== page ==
Canyon northwest of Cedar Hill.|
Russell (1889) describes Trench Canyon:
|Riding southward we traverse the long, deep pass that attracted our attention from the hills above, connecting Aurora and Mono Valleys. From the particular form of this straight, narrow gorge we name it Trench Caņon. Advancing, we observe that the ancient beaches seen about Aurora Valley extend entirely through, as parallel horizontal lines on each side of the trough, at an elevation of about 200 feet, and are marked in places with tufa deposits. At the south end of Trench Caņon the bottom rises to within eighty feet of the highest ancient beaches, and shows evidences of having been eroded by the currents that once set through it. The terraces on either side of the caņon, where it opens out into Mono Valley, are more strongly defined and more numerous than at any other locality thus far seen during our ride (Russell, 1889, p. 272)|
Elevation: 6716ft, 2047m.
Articles that refer to this location:
Literature Referring To This Location:
Bureau of Land Management. 2005.
Evaluation of Pinyon Removal Effects Typical of a Wildland-Urban Interface (WUI) Fuels Reductin Project Mono Basin.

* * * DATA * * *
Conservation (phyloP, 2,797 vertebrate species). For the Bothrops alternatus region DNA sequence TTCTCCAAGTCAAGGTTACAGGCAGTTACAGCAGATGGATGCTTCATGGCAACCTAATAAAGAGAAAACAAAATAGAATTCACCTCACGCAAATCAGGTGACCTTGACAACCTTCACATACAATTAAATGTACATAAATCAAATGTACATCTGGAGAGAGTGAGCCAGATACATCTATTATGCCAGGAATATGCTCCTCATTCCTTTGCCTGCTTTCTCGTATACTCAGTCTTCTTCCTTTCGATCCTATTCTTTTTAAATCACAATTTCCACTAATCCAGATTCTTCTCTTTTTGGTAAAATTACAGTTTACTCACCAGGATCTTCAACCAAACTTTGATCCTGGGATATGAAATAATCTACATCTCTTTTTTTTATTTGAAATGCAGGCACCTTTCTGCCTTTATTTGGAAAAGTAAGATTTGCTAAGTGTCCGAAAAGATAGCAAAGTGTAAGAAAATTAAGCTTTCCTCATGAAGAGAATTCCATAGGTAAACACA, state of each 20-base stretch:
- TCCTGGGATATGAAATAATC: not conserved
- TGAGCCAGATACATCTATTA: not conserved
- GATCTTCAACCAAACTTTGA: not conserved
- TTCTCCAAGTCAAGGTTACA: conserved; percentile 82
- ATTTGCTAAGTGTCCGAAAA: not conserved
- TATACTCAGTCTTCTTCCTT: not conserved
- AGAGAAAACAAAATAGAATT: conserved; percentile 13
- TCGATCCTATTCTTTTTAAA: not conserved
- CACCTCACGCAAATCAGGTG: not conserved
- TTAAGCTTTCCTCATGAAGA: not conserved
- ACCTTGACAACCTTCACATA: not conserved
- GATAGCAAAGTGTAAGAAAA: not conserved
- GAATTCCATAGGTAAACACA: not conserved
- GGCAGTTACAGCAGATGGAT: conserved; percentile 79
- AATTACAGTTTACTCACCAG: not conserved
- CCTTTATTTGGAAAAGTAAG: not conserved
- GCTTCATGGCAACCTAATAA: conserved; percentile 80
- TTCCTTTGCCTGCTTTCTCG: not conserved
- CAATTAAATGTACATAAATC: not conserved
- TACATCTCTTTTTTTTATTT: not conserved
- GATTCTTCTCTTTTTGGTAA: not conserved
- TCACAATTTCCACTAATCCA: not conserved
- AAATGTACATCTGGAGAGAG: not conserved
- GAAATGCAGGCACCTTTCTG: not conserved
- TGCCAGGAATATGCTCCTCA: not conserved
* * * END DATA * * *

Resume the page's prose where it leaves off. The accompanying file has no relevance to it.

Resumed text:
BLM CER Number: CA-170-05-36.
Bishop, California: Bureau of Land Management, 2005.
Dohrenwend, J. C. 1982.
Map Showing Late Cenozoic Faults in the Walker Lake 1° By 2° Quadrangle, Nevada - California.
Miscellaneous Field Studies Map MF-1382-D.
Washington, DC: United States Geological Survey, 1982.
Halford, F. Kirk. 1999.
The Trench Canyon Prescribed Burn: An nalysis of Fire Effects on Archeological Resources Within the Sagebrush Steppe Community.
Symposium on Fire Effects to Obsidian.
Society for California Archeology, 33rd Annual Meeting, Sacramento, California, 1999.
Higgins, C. T., T Flynn, R. H. Chapman, D. T. Trexler, G. R. Chase, C. F. Bacon, and G. Ghusn, Jr. 1985.
Geothermal systems of the Mono Basin - Long Valley region, eastern California and western Nevada.
Russell, Israel C. 1889.
Quaternary history of Mono Valley, California.
Eighth Annual Report of the U. S. Geological Survey.
Washington, DC: United States Geological Survery, 1889.
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Date and time this article was prepared:3:19:50 PM, 1/17/2022.